By Debra Hulett
This term, the Iowa Supreme Court will likely decide appeals in employment-related cases, including cases interpreting the Iowa Civil Rights Act.
In September 2013, the Court heard oral argument in Pippen, et al. v. State of Iowa, et al. This appeal followed a month-long bench trial in a class-action lawsuit. The plaintiffs, individuals that sought employment with or promotion within the State of Iowa’s merit-based employment system, pursued disparate-impact race discrimination claims under Title VII and the Iowa Civil Rights Act based on what the plaintiffs described as aggregate statistical disparities across the employment system as a whole. The plaintiffs were unsuccessful at trial, and on appeal they continue to pursue the disparate-impact discrimination theory that the district court rejected.
In November 2013, the Court heard oral argument in Goodpaster v. Schwan’s Home Service, Inc., et al. The plaintiff, a former employee of the defendant, filed suit against his former employer and former supervisor in Polk County district court, alleging (in part) disability discrimination under the Iowa Civil Rights Act. After the district court granted summary judgment in favor of the defendants, the plaintiff appealed. While the plaintiff presents various arguments on appeal, the plaintiff’s primary argument relates to a legal issue: whether the Iowa Supreme Court should engraft the federal 2008 Americans with Disabilities Act Amendment Act (“ADAAA”) on the Iowa Civil Rights Act. Since the parties raise other arguments, the Court may decide this appeal without reaching that legal issue. But that seems unlikely. This same legal issue was presented to the Court in an earlier certified-question appeal, Stotler v. Delavan, but days before oral argument, the parties notified the Court that the case has been resolved.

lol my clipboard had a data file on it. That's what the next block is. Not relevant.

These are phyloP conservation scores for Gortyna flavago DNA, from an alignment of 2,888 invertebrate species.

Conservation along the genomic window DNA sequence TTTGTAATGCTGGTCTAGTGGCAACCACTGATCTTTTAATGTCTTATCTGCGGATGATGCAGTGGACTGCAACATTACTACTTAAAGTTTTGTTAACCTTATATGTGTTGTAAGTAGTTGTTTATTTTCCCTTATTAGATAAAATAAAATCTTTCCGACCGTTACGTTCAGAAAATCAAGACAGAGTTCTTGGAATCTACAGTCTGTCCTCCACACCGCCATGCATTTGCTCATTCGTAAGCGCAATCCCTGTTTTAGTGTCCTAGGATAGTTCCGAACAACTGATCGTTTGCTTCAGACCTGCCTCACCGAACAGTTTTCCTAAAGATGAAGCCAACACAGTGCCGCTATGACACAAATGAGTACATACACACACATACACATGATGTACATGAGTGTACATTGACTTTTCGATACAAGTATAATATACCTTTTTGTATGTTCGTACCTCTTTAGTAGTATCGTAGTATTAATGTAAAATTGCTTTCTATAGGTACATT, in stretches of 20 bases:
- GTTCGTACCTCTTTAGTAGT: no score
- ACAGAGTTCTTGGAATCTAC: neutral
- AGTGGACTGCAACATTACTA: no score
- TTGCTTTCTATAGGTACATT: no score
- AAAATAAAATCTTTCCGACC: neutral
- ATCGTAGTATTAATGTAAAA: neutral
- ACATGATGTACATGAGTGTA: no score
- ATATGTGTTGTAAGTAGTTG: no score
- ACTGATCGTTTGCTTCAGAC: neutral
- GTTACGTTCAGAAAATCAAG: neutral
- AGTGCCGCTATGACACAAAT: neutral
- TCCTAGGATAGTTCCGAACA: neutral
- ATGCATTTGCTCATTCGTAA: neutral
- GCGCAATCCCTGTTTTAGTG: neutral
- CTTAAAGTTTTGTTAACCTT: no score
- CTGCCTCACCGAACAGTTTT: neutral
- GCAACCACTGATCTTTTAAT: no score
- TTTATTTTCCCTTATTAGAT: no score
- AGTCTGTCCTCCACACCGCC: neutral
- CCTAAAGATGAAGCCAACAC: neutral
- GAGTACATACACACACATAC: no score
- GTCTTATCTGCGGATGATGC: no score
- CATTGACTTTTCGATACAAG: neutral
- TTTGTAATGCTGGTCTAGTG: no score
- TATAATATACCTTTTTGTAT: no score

Also, in January 2014, the Court will once again consider an appeal in the case Lee v. State of Iowa, et al.—this time without oral argument. In this Family and Medical Leave Act case, filed nearly eight years ago, the plaintiff claimed that the state terminated her employment and retaliated against her because she exercised her rights under the FMLA’s self-care provisions. Lee v. State of Iowa, 815 N.W.2d 731, 734-35 (Iowa 2012). After trial, a jury returned a verdict in the plaintiff’s favor, and the state appealed, in part based on a sovereign immunity argument. Following the U.S. Supreme Court’s decision in Coleman v. Court of Appeals of Maryland, 132 S.Ct. 1327 (2012), the Iowa Supreme Court concluded that “The cloak of immunity granted to the State precludes state employees from suing the state for monetary relief when denied self-care leave under the FMLA,” Lee, 815 N.W.2d at 743, and remanded the case to the district court to determine “what relief granted in its judgment is still available to Lee within the framework of this lawsuit, findings of the jury at trial, and the cloak of immunity protecting the State.” Id. In this appeal, the parties argue over the district court’s rulings on remand.